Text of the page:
It happens more often than you might think. During a job interview, a hiring manager throws a curve ball: A question the candidate cannot answer. Sometimes, the person simply doesn’t know the right response. Or, their brain freezes at the moment. Another possibility is the interviewer may be deliberately trying to stump the applicant to see how they act under pressure.
Being prepared for this possibility can alleviate the anxiety any help you make the most of a difficult situation.
Your mindset throughout your interview is critical to your success. You don’t have to have a perfect performance to land the job. Often, a solid but imperfect experience is enough to move you on to the next step in a hiring process. Nobody’s perfect. This simple realization can help keep you from panicking if you don’t know an answer.
Take your time.
You may feel you have to fill up any empty airspace to avoid an awkward silence. This is a natural reaction, but it’s not necessary. Instead, take some time to gather your thoughts, versus blurting out something that gives away the fact that you’re stumped.
- Acknowledge the question, and state you’re thinking about it. You can often buy more time by rephrasing the question or asking for clarification. By the time your interviewer answers, something may have come to mind.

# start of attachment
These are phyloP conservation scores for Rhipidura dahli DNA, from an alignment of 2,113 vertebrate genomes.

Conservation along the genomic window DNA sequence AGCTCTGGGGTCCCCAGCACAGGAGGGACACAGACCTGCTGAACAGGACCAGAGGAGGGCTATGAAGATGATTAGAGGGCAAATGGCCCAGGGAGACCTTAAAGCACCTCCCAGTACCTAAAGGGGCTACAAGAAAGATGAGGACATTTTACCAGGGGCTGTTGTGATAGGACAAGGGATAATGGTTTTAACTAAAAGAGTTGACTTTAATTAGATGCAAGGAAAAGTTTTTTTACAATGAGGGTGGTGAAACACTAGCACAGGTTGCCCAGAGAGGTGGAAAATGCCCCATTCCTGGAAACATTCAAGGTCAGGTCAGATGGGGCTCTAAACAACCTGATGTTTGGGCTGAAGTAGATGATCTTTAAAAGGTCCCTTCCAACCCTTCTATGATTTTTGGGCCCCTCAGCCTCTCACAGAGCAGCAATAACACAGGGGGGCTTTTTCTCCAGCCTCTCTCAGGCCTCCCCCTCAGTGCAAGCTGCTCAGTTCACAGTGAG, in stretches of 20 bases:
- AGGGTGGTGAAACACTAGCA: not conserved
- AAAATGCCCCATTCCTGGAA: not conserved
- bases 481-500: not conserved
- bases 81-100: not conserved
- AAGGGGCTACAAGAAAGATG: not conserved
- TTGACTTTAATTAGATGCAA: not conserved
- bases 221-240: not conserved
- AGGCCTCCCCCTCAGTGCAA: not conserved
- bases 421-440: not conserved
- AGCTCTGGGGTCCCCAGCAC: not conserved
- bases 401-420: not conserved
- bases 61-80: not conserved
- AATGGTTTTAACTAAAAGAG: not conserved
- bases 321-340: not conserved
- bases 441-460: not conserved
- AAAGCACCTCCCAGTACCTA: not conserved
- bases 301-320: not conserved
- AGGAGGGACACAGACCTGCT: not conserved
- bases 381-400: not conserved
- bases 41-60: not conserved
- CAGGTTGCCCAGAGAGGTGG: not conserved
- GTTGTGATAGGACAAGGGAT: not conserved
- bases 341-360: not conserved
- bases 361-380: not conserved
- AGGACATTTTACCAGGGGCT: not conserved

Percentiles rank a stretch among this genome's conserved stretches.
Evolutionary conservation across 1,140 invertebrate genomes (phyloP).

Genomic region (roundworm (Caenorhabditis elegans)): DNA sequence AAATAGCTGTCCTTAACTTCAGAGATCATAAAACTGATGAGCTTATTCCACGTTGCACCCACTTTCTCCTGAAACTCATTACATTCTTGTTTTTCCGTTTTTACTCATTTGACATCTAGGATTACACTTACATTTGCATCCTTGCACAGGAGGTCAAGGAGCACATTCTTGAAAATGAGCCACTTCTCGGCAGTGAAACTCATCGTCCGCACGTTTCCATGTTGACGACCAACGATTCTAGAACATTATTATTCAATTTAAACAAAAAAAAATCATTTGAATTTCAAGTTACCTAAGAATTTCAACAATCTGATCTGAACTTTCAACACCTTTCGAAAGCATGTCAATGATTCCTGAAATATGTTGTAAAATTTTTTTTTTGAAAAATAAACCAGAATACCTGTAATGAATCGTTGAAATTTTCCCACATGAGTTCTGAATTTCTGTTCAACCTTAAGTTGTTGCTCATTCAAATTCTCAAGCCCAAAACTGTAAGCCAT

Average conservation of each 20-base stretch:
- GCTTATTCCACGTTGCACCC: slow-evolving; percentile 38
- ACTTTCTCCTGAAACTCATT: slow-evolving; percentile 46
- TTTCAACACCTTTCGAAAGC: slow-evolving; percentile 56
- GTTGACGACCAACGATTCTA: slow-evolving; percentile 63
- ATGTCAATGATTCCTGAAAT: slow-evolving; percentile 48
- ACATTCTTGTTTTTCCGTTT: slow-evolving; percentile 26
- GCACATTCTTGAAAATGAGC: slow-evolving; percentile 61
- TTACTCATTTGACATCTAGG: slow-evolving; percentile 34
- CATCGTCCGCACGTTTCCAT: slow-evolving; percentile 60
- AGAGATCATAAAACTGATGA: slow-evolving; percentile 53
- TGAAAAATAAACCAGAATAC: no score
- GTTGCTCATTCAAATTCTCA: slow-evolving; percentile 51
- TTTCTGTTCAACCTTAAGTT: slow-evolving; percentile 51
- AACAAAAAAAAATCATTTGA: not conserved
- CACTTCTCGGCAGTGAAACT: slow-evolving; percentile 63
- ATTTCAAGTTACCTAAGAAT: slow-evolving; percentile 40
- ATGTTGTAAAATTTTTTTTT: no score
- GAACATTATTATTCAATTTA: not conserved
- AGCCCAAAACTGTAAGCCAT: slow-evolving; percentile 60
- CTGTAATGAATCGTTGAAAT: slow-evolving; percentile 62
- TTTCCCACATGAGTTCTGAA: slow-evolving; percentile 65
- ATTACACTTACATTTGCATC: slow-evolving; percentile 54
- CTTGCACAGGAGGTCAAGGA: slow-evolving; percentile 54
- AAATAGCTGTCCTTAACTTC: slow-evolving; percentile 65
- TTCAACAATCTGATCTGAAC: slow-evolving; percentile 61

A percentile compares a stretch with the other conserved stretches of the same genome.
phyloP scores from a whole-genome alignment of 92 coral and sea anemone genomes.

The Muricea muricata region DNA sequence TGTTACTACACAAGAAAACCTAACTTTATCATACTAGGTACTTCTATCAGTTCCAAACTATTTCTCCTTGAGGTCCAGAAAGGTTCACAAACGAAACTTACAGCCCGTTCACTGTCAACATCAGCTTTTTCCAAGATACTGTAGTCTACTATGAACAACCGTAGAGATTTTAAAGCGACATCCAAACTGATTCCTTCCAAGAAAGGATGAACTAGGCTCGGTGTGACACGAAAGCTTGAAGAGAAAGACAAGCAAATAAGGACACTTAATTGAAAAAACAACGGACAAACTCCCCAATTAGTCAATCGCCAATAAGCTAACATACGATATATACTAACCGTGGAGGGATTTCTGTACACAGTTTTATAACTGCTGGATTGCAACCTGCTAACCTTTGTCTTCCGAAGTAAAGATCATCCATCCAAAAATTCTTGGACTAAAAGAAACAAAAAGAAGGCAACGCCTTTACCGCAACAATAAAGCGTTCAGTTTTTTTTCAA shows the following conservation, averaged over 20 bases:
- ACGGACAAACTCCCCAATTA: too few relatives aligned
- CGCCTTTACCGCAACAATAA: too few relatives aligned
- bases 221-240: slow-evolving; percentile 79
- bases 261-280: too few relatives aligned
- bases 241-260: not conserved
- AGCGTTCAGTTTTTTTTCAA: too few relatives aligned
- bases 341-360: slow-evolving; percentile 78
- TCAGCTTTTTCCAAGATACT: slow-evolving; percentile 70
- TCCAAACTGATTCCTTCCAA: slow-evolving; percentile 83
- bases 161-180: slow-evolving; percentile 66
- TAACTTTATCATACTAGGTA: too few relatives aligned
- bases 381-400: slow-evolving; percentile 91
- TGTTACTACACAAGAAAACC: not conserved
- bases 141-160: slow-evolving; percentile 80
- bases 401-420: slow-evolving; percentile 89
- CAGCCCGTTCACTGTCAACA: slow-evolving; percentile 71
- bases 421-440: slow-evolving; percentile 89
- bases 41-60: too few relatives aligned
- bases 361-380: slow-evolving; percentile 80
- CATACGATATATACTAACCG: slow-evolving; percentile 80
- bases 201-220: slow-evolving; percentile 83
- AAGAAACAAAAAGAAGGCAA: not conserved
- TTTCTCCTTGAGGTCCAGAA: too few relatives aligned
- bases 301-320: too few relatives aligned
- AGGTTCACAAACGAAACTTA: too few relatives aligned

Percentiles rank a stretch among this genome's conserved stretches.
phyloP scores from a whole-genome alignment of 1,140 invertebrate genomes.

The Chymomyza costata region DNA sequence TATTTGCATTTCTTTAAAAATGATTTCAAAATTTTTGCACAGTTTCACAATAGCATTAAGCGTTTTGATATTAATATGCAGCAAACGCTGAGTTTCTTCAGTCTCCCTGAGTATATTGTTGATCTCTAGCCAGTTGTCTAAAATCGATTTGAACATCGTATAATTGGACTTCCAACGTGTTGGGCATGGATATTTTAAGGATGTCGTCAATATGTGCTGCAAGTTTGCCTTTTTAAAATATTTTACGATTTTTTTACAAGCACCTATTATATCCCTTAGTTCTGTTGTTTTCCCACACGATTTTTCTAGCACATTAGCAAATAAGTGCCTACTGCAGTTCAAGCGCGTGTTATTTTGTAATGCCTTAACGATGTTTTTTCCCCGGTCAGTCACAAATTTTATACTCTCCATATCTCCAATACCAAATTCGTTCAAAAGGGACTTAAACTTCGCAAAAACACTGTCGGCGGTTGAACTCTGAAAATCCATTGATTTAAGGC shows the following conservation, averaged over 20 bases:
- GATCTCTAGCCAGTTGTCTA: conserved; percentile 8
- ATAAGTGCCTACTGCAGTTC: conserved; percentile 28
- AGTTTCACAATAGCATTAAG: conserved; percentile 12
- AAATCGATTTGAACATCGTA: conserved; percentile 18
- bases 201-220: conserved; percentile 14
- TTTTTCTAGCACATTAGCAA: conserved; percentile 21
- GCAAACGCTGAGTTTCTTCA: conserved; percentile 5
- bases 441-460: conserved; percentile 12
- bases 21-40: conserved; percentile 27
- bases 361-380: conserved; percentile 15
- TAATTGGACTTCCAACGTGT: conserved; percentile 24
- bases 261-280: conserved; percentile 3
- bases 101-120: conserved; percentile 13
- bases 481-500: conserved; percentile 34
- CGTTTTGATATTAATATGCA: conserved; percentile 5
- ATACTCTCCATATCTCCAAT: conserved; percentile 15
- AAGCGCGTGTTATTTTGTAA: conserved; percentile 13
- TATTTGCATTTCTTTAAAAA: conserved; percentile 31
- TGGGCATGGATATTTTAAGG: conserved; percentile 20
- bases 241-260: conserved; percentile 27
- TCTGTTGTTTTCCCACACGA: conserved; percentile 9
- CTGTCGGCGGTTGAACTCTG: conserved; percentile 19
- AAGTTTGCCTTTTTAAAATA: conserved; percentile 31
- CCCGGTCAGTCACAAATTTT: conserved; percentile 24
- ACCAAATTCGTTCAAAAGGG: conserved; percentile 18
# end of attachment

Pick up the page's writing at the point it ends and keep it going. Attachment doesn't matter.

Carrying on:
About half the time, interviewers ask tricky questions not so much to hear the exact correct response, but to get a better sense of how you think through problems. So, after taking a minute to think, try to succinctly explain where those thoughts have been – and then go forward from there.
- For instance, you may be asked to “walk us through your process for handling a call from a disgruntled customer.” Imagine you’re getting that call. Then, share the steps you would take out loud. Use some transitional adverbs like “first,” “then” and “lastly” to give your response some structure. Finish with a qualifying statement such as “my process might vary depending on the specific nature of the call.” This shows that you’re flexible, even if your answer isn’t exactly what the hiring manager would do.
Have a fail-safe.
You may get a question that no amount of thinking can help you answer. In this case, turn to the research you’ve done on the position and the company.
- If you’re applying for a finance job and are asked “What is working capital?” address it by talking about your enthusiasm for the opportunity and your knowledge of the industry. You might say, “I’m not overly familiar with that just yet, but I have been keeping up with the current deals your company is involved in and I look forward to learning more and more as I grow with your team.”
As you prepare for your next job interview – and throughout your search process – consider partnering with a career coach from PrideStaff Modesto. We have more than 30 years of experience placing professionals in accounting, finance, administration, clerical, HR, customer service, call centers, healthcare, IT, insurance, legal, management, sales and marketing, and the skilled trades. Contact us today to learn more.